Several years ago, I read a wonderful book called The 5 Love Languages.* It taught me how I expressed and received love, as well as how my husband expressed and received love. Once we knew each other’s love language, we could more completely express our love for the other.
Sadly, of course, trauma and loss screamed at us for three years in a row, which overpowered our loving voices. Although there is still a whisper between us.
The 5 Love Languages are:
- Quality Time
- Words of Affirmation
- Physical Touch
- Acts of Service
My love languages are just about equal across the first three listed above, with Quality Time taking a slight lead when I took the quiz several years ago. I took it again today, and Physical Touch was in the lead, likely because I spend most of my time alone and crave any kind of human contact. Still, the top one was only one point away from the next two, so they’re pretty equal. You can take the quiz here to learn what yours, your partner’s, or your child’s are.
Today on Facebook, The 5 Languages of Apology, now called When Sorry Isn’t Enough, came across my feed. Recent events in my life made this particular post quite apropos today. I took the self-assessment quiz, and I was interested to see that many of the scenarios matched exactly what had happened over the past few weeks in many ways. It wasn’t hard for me to choose what I would like to hear to repair damaged / lost relationships.
If given the chance, I’d also like the opportunity to use the right apology language in hopes of mending a broken friendship. I’d use all the languages to make sure I got it right.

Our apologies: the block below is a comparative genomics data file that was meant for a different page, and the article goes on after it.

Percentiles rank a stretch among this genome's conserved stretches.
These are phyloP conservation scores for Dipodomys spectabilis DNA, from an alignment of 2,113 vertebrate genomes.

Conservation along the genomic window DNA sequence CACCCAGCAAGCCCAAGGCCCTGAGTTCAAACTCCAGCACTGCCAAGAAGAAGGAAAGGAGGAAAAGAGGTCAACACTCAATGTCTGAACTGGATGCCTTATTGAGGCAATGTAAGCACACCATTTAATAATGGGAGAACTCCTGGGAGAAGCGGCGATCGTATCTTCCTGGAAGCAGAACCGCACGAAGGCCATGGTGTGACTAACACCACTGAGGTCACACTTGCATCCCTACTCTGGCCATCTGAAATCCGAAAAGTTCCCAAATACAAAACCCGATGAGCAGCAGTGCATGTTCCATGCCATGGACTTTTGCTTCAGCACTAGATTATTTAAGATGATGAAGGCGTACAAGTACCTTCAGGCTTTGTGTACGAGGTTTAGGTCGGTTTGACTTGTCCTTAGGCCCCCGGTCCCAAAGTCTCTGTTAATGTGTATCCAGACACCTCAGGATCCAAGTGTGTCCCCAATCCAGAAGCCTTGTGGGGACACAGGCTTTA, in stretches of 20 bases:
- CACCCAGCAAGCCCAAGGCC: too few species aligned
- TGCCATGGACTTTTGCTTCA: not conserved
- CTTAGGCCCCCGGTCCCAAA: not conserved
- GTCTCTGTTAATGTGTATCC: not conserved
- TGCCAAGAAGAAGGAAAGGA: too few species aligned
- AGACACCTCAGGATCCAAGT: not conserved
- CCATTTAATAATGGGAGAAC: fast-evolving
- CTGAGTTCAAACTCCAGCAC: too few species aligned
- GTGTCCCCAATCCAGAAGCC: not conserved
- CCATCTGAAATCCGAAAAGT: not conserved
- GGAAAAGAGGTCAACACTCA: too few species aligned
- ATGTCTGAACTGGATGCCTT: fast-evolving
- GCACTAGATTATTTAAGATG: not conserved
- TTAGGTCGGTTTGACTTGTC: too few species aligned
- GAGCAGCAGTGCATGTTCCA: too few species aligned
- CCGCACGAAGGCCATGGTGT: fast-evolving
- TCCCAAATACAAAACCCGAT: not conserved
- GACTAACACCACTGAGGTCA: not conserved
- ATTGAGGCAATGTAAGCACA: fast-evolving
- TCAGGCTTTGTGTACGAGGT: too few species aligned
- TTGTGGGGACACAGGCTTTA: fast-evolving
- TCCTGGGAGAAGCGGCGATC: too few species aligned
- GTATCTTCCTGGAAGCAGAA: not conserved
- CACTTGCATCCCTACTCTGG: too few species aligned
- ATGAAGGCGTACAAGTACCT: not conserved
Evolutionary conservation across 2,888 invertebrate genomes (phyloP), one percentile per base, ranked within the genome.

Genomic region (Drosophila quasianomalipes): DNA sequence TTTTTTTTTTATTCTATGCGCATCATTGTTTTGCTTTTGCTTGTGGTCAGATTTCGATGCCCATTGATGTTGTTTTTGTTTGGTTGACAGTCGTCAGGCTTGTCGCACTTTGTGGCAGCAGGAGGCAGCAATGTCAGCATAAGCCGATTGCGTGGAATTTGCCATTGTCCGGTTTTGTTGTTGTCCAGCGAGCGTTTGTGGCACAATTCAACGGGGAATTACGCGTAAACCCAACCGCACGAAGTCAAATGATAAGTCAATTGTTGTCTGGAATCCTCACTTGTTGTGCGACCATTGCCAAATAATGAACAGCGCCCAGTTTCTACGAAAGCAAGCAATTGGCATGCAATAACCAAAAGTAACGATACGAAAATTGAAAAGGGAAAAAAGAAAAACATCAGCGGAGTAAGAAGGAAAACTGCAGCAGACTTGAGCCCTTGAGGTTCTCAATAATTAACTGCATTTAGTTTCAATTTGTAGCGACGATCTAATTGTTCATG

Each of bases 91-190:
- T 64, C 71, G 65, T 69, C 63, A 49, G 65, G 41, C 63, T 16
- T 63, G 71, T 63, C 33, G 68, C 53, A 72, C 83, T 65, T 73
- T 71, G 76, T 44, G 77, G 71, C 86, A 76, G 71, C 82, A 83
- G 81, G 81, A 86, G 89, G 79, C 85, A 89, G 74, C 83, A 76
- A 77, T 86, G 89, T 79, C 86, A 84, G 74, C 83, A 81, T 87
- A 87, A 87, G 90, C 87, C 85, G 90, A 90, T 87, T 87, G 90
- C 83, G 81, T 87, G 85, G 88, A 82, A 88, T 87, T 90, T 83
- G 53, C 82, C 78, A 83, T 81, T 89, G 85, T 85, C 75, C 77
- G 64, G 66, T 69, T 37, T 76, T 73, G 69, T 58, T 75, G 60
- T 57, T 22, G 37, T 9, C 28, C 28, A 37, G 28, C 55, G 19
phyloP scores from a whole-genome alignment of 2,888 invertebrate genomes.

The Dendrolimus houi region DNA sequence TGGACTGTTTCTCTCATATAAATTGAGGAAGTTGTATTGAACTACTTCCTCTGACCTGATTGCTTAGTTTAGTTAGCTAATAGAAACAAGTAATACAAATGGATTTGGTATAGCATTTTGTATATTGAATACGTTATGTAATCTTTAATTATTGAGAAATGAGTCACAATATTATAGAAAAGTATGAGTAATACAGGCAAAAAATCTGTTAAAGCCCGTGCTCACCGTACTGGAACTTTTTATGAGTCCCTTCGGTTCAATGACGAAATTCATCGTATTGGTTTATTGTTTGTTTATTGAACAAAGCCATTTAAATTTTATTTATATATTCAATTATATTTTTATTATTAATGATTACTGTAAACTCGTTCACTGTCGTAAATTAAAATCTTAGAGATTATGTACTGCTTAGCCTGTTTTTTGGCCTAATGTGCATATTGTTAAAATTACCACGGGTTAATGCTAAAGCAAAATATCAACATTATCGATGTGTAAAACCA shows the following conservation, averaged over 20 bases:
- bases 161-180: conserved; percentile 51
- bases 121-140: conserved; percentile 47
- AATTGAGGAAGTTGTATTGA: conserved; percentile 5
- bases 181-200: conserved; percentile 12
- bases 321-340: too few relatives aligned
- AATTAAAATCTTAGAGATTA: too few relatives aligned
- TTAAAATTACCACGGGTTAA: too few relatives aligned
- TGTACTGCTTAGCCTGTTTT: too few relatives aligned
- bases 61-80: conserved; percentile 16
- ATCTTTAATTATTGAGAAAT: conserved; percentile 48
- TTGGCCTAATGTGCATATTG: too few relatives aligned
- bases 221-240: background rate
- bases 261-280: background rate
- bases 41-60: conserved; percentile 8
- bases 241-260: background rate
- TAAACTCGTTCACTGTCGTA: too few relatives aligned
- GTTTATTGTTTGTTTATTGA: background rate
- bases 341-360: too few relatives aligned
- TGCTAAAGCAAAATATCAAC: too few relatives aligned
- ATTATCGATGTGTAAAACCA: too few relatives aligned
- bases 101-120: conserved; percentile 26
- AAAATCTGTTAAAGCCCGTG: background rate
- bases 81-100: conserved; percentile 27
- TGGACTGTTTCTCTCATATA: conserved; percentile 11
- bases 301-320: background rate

The 5 Languages of Apology are:
- Accept Responsibility
- Make Restitution
- Express Regret
- Request Forgiveness
- Genuinely Repent
I scored in the above order with Accept Responsibility towering above the rest. Make Restitution and Express Regret were neck-and-neck for second place, whereas the last two were far behind.
When you take the quiz, you get a full explanation of each of your languages. Here is an example from my top one:
It is very difficult for some people to admit that they’re wrong. It makes them doubt their self-worth, and no one likes to be portrayed as a failure. However, as adults, we must all admit that..we will make mistakes. We are going to make poor decisions that hurt our mates, and we are going to have to admit that we were wrong. We have to accept responsibility for our own failures. For many individuals, all they want is to hear the words, “I am wrong.” If the apology neglects accepting responsibility for their actions, many partners will not feel as though the apology was meaningful and sincere. Many partners need to learn how to overcome their ego, the desire to not be viewed as a failure, and simply admit that their actions were wrong. For a mate who speaks this apology language, if an apology does not admit fault, it is not worth hearing. Being sincere in your apology means allowing yourself to be weak, and admitting that you make mistakes. Though this may be hard to do for some people, it makes a world of a difference to your partner who speaks this language.
It was interesting to read the different ways people say and hear apologies. I automatically take responsibility for things that aren’t even mine at time to try and smooth things over, so the first wasn’t a big surprise. With my highly-triggering issues with injustice, #2 wasn’t a surprise either, and neither was #3. Expressing Regret, especially when coupled with some Words of Affirmation (from the Love Languages above) about the importance of the relationship, my feelings, or my importance in their life.
If you hurt someone you care about, whether intentionally or (especially) not, a sincere, heartfelt apology goes so far and is actually quite healing.
Relationships are so fragile, as are hearts. Good connections truly rare. . . so please apologize when you make a mistake or someone is hurt, and give them the chance to do the same when you are hurt.
May you all find peace.